Spiritual Progress Is in Spiritual Practice


“Let God use trials to help you grow. Do not try to measure your progress, your strength, or what God is doing. His work is not less efficient because what He is doing is invisible.”

100 Days in the Secret Place


We make a mistake when speaking of spirituality. We speak of growth or progress, as if we should be able to track or measure how far we have come.

This leads us to rely more on ourselves and to even become anxious that we aren’t progressing enough. We can also miss the ways God is working in unseen places in our lives.

Is there an alternative to this? Well, we can begin by ending the practice of measuring spiritual growth. I wrote in a previous blog post:

As I’ve confronted my own measuring mania, I’ve tried to move away from the language of spiritual growth. I don’t want to know if I’m getting better or improving or providing some metric of my spiritual awesomeness.

The truth is that I could pray a lot or improve my Bible knowledge and still be a wandering, self-centered mess without direction.

Speaking of direction, spiritual direction is just the sort of thing we need to talk about instead of growth.

Let’s talk about where I am and where you are right now and which direction you’re moving in.

We could also speak in terms of temperature, being hot or cold.

Jesus spoke in terms of abiding on the vine. If we abide in him and he in us, the life of God will be evident. Our direction or proximity tap into this idea of abiding.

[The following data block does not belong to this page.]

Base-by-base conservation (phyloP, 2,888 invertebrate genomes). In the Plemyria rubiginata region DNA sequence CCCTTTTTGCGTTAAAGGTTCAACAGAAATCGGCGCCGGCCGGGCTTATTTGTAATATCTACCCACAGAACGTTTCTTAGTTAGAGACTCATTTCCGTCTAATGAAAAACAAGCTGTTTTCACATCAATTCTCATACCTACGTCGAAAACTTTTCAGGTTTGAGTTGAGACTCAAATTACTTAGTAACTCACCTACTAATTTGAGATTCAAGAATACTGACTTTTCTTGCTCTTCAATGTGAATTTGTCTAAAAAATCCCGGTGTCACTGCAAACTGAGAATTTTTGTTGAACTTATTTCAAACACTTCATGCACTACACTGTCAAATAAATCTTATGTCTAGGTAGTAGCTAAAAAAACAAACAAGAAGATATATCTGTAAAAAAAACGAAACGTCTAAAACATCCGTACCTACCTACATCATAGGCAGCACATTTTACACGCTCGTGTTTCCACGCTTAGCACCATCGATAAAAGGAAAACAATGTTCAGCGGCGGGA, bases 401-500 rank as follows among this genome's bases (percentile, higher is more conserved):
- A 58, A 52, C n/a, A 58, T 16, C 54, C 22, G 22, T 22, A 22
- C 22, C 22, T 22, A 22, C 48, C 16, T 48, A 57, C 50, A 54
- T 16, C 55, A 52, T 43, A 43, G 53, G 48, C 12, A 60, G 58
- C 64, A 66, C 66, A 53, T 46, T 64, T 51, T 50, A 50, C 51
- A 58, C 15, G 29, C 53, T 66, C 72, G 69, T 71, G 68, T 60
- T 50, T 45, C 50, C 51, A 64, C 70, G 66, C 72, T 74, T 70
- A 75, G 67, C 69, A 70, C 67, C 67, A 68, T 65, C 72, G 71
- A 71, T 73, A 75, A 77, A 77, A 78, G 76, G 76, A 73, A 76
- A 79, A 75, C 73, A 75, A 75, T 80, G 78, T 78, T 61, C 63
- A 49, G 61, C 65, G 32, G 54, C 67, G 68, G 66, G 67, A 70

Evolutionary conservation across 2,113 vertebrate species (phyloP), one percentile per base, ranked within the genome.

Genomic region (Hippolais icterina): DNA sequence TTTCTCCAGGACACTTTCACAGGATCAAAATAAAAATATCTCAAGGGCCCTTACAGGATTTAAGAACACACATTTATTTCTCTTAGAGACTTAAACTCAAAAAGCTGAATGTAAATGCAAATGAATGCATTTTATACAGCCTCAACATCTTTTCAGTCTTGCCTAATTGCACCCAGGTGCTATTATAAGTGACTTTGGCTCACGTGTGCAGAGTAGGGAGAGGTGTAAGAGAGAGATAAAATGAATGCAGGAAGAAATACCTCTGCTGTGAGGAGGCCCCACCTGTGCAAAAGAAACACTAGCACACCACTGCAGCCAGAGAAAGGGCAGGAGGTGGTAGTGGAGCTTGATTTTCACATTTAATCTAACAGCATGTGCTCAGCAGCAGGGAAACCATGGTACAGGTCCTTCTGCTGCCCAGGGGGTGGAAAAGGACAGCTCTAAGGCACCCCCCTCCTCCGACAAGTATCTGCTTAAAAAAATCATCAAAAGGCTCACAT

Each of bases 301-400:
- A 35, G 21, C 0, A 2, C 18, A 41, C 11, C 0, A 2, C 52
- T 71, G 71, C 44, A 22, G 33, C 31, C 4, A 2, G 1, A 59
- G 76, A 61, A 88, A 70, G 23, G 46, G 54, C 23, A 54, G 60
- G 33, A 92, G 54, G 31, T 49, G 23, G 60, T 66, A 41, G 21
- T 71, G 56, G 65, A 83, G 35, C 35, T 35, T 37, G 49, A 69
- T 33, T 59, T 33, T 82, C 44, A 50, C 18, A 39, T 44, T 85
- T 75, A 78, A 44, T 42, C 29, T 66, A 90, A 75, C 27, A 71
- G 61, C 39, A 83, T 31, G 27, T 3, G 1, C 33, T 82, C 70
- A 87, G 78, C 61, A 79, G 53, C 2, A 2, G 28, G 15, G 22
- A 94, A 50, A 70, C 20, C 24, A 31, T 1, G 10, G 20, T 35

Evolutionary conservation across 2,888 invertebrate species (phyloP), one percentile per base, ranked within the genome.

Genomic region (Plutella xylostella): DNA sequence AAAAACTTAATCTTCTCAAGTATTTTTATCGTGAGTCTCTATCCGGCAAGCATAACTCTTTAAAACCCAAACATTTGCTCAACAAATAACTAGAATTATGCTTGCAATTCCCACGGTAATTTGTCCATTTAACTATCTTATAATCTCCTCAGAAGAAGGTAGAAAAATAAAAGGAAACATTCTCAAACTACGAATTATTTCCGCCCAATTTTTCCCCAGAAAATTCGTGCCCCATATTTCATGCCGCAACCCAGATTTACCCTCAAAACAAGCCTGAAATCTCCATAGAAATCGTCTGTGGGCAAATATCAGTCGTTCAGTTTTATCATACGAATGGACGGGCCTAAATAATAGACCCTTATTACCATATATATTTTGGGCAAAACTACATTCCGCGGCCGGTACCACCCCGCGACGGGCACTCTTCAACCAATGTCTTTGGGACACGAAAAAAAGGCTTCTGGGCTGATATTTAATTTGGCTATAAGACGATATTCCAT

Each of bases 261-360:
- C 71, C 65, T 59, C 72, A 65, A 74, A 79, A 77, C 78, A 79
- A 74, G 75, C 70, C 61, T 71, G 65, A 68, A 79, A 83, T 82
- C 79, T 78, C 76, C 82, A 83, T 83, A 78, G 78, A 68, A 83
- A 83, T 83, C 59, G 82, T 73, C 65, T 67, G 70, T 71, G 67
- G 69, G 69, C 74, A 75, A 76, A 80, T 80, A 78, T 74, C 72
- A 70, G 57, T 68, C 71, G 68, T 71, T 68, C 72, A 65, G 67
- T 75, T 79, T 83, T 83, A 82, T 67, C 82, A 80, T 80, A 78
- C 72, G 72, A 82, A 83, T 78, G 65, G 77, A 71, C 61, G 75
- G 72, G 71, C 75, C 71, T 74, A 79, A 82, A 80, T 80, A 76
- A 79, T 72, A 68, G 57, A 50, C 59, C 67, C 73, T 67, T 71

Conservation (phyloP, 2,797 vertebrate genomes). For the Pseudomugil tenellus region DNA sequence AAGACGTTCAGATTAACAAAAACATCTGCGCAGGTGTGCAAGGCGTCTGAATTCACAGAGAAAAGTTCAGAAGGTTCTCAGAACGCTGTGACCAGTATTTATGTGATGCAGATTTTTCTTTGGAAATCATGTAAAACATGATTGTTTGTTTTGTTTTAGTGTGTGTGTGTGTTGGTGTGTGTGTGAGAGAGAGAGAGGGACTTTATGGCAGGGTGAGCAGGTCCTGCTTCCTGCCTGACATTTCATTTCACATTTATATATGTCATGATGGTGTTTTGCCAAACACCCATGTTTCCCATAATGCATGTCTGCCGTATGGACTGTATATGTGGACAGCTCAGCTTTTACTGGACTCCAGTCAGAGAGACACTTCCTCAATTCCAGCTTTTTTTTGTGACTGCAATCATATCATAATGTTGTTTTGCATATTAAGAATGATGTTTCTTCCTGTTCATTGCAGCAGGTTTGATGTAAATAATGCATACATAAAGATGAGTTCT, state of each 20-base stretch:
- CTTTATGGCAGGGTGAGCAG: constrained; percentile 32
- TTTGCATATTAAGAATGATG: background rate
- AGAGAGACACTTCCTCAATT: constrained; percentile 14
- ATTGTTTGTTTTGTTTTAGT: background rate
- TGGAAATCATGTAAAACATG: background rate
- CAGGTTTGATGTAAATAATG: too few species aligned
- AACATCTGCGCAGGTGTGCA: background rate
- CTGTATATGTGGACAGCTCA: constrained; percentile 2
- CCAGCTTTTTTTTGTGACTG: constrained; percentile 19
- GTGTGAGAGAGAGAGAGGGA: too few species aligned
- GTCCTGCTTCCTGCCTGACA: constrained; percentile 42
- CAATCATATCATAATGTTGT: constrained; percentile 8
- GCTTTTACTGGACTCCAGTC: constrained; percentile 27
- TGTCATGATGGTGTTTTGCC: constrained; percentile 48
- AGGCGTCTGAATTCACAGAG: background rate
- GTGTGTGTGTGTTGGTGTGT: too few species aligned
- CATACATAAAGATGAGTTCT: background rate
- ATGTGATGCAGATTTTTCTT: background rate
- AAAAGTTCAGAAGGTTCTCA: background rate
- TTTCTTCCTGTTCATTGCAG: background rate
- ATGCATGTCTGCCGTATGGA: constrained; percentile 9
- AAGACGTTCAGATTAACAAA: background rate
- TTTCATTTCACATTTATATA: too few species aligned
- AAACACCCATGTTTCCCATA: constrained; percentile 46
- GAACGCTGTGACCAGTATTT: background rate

What if we ditched the language of spiritual growth in favor of spiritual proximity (close or far, hot or cold) or spiritual direction?

Are we living close to Jesus? Are moving in step with Jesus? Are you close enough to Jesus to know whether or not you’re moving in step with him?

Why We Need to Stop Talking about Spiritual Growth

What if our “progress” in spirituality is whether or not we’re engaged in spiritual practice? The “growth” isn’t in how far we’ve come but whether we’re turning toward God and simply making space in our lives?

As for the results–they are up to God.



  • Do you find yourself struggling with spiritual performance or spiritual sloth? How does this post speak to that?
  • What does it look like to trust God with your spirituality?


Keep the Contemplative Writer Sustainable

The Contemplative writer is ad-free and never shares sponsored content, but it is a lot of work to maintain. We rely on affiliate links from the books we share and the generous gifts of our readers. An automated monthly gift as low as $1 per month or a one-time gift of $5 goes a long way to sustaining our mission to provide contemplative prayer resources for our readers. Thank you!

Choose a recurring monthly donation:



Make a one-time gift via PayPal (credit cards accepted!)

Donate Now Button

Learn more about how to support us.